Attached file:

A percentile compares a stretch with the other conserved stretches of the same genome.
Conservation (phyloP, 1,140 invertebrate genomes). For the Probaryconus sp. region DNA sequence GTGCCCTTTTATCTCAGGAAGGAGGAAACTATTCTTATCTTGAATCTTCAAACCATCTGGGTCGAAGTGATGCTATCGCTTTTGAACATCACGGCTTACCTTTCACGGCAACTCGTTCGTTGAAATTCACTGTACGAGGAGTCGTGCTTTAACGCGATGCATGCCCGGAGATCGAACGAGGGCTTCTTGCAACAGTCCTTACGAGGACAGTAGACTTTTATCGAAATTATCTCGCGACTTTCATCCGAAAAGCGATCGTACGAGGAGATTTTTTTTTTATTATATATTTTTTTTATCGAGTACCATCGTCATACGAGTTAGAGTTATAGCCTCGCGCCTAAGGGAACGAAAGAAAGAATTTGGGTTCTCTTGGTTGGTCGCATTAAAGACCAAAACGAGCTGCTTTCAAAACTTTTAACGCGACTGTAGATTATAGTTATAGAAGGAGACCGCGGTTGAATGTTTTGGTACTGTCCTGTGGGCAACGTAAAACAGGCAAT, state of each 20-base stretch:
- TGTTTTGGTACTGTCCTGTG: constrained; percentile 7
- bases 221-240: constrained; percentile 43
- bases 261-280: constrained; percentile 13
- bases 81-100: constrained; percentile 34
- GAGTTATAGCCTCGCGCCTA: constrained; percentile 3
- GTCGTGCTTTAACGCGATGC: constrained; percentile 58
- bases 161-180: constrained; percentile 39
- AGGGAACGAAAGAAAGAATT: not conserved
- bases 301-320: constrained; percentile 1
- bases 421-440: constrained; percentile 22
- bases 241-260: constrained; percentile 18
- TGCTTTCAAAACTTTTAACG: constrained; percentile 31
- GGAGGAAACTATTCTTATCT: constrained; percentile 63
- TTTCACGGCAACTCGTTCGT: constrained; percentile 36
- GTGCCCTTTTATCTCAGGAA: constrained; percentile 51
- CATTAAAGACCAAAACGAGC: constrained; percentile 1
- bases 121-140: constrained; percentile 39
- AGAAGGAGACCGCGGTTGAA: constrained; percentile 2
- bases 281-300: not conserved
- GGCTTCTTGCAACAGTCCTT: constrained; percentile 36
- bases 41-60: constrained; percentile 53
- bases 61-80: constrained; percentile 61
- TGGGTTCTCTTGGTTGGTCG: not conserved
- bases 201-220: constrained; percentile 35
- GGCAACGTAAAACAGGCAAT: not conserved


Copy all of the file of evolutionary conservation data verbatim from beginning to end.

A percentile compares a stretch with the other conserved stretches of the same genome.
Conservation (phyloP, 1,140 invertebrate genomes). For the Probaryconus sp. region DNA sequence GTGCCCTTTTATCTCAGGAAGGAGGAAACTATTCTTATCTTGAATCTTCAAACCATCTGGGTCGAAGTGATGCTATCGCTTTTGAACATCACGGCTTACCTTTCACGGCAACTCGTTCGTTGAAATTCACTGTACGAGGAGTCGTGCTTTAACGCGATGCATGCCCGGAGATCGAACGAGGGCTTCTTGCAACAGTCCTTACGAGGACAGTAGACTTTTATCGAAATTATCTCGCGACTTTCATCCGAAAAGCGATCGTACGAGGAGATTTTTTTTTTATTATATATTTTTTTTATCGAGTACCATCGTCATACGAGTTAGAGTTATAGCCTCGCGCCTAAGGGAACGAAAGAAAGAATTTGGGTTCTCTTGGTTGGTCGCATTAAAGACCAAAACGAGCTGCTTTCAAAACTTTTAACGCGACTGTAGATTATAGTTATAGAAGGAGACCGCGGTTGAATGTTTTGGTACTGTCCTGTGGGCAACGTAAAACAGGCAAT, state of each 20-base stretch:
- TGTTTTGGTACTGTCCTGTG: constrained; percentile 7
- bases 221-240: constrained; percentile 43
- bases 261-280: constrained; percentile 13
- bases 81-100: constrained; percentile 34
- GAGTTATAGCCTCGCGCCTA: constrained; percentile 3
- GTCGTGCTTTAACGCGATGC: constrained; percentile 58
- bases 161-180: constrained; percentile 39
- AGGGAACGAAAGAAAGAATT: not conserved
- bases 301-320: constrained; percentile 1
- bases 421-440: constrained; percentile 22
- bases 241-260: constrained; percentile 18
- TGCTTTCAAAACTTTTAACG: constrained; percentile 31
- GGAGGAAACTATTCTTATCT: constrained; percentile 63
- TTTCACGGCAACTCGTTCGT: constrained; percentile 36
- GTGCCCTTTTATCTCAGGAA: constrained; percentile 51
- CATTAAAGACCAAAACGAGC: constrained; percentile 1
- bases 121-140: constrained; percentile 39
- AGAAGGAGACCGCGGTTGAA: constrained; percentile 2
- bases 281-300: not conserved
- GGCTTCTTGCAACAGTCCTT: constrained; percentile 36
- bases 41-60: constrained; percentile 53
- bases 61-80: constrained; percentile 61
- TGGGTTCTCTTGGTTGGTCG: not conserved
- bases 201-220: constrained; percentile 35
- GGCAACGTAAAACAGGCAAT: not conserved